Sen Tim Scott (R - South Carolina), the sole Black Republican in the United States Senate, announced his candidacy for the Republican nomination for president, joining a crowded field.
Mr Scott made the announcement in his home of North Charleston, where he referenced his humble upbringings, noting how his grandfather worked in cotton fields in South Carolina.
“My family went from cotton to Congress in his lifetime. And it was possible because my grandfather had stubborn faith.”
A Senator since 2013, Mr Scott joins a crowded field that includes former president Donald Trump, former Arkansas Governor Asa Hutchinson, businessman Vivek Ramaswamy and former South Carolina governor Nikki Haley, who appointed him to become a Senate to fill the vacancy left by a retiring Senator.
Florida Gov Ron DeSantis is also expected to join the Republican presidentual primary.
As the Senate’s sole Black Republican, Mr Scott has spoken regularly about how the Republican Party can offer opportunities for marginalised communities. After police in Minneapolis killed George Floyd in 2020, he attempted to negotiate with Sen Cory Booker (D - New Jersey) to pass police reform, but negotiations ultimately fell through.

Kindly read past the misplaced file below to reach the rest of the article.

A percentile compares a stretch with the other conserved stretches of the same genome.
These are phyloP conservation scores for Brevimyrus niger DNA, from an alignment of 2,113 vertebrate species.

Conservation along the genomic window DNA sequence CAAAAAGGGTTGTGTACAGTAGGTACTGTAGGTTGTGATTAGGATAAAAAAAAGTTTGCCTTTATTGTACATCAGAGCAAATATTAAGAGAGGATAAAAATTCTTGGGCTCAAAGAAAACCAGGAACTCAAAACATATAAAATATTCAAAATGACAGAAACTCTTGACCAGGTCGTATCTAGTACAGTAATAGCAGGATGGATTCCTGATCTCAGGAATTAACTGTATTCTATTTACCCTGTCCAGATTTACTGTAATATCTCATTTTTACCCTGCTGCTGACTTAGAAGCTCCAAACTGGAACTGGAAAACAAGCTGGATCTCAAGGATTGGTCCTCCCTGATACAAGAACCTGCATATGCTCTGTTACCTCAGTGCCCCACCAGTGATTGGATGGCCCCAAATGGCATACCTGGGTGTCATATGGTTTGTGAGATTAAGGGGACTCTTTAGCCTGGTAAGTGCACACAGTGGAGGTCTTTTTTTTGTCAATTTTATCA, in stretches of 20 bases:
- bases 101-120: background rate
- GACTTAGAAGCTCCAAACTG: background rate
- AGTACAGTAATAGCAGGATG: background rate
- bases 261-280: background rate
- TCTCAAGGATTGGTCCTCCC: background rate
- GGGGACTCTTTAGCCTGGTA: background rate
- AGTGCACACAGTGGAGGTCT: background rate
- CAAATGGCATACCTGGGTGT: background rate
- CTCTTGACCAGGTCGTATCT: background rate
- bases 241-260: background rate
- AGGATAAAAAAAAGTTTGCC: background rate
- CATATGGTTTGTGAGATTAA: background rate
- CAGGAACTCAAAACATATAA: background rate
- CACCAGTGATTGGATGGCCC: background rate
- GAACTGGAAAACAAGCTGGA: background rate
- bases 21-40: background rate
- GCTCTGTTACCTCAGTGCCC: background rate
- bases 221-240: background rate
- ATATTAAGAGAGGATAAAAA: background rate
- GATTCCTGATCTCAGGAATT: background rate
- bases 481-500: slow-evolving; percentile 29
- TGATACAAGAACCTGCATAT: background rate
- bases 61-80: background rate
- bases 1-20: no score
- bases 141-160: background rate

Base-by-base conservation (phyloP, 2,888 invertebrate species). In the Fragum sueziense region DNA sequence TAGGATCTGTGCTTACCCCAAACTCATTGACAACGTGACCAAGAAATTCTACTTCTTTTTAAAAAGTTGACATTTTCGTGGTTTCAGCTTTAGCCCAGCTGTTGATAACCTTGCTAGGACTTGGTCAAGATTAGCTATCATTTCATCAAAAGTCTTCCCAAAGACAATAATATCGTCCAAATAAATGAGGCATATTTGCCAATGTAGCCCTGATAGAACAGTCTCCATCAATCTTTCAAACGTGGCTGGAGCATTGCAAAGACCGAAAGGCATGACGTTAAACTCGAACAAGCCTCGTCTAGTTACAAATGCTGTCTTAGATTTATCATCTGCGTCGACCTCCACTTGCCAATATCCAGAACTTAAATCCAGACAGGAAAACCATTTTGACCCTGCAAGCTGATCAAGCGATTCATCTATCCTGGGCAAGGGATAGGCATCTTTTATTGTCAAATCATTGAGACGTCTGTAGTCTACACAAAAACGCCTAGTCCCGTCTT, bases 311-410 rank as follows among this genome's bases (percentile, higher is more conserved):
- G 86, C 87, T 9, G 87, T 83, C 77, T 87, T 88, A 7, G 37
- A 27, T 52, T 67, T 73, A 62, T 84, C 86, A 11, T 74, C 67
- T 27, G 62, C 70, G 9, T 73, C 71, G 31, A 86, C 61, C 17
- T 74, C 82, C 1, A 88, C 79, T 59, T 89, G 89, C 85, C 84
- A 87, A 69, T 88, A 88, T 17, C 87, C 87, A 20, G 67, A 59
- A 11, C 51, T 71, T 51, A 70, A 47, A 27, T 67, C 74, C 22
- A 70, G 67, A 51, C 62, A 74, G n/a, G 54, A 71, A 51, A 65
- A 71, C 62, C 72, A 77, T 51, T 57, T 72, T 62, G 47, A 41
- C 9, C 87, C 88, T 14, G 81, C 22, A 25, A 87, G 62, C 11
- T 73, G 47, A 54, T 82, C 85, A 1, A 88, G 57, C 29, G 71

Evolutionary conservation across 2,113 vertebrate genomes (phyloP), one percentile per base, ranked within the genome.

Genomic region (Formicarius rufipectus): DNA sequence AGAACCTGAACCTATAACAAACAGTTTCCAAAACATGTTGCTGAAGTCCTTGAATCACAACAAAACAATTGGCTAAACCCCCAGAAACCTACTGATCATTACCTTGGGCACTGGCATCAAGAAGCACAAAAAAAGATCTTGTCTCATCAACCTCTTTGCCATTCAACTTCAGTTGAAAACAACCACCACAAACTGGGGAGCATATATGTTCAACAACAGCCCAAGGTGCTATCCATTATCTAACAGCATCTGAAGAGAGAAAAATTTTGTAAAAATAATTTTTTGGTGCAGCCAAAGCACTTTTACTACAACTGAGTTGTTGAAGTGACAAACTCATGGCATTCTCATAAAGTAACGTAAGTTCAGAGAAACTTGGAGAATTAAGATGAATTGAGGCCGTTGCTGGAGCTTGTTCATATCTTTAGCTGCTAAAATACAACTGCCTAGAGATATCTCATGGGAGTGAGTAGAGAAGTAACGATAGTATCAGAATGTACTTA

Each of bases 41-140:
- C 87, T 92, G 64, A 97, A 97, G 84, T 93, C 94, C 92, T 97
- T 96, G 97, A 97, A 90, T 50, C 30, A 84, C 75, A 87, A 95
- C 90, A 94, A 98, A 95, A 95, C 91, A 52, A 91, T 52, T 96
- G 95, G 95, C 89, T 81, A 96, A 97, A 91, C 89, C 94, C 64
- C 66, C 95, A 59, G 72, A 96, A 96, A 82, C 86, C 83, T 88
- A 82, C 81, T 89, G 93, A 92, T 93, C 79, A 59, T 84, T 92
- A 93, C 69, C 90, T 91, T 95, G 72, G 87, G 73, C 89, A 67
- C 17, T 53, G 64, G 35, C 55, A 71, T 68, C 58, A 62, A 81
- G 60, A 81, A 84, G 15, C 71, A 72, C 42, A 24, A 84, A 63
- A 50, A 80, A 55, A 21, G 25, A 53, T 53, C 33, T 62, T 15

During his speech, he criticised the Biden administration and Democrats for denigrating police.
“And in Biden’s America, crime is on the rise and law enforcement is in retreat,” he said. “The far left is ending cash bail. They’re demonizing, demoralizing, and de-funding the police. I grew up in neighborhoods alongside people who ended up incarcerated or in a cemetery. We needed more public safety, not less!”
“America is not a nation in decline. But under Joe Biden, we have become a nation in retreat,” Mr Scott added.
At the same time, Mr Scott voted for most of Mr Trump’s cabinet nominees and judicial nominees, including all three Supreme Court justices Mr Trump nominated.
During his announcement speech, Mr Scott refrained from mentioning Mr Trump, preferring instead to aim his attention at President Joe Biden.
Mr Scott will likely make a play for South Carolina’s primary, the first Republican presidential contest in the South, which could siphon off votes from Ms Haley and Mr DeSantis. But his colleague Sen Lindsey Graham (R - South Carolina) and the state’s Gov Henry McMaster (R - South Carolina) have both endorsed Mr Trump.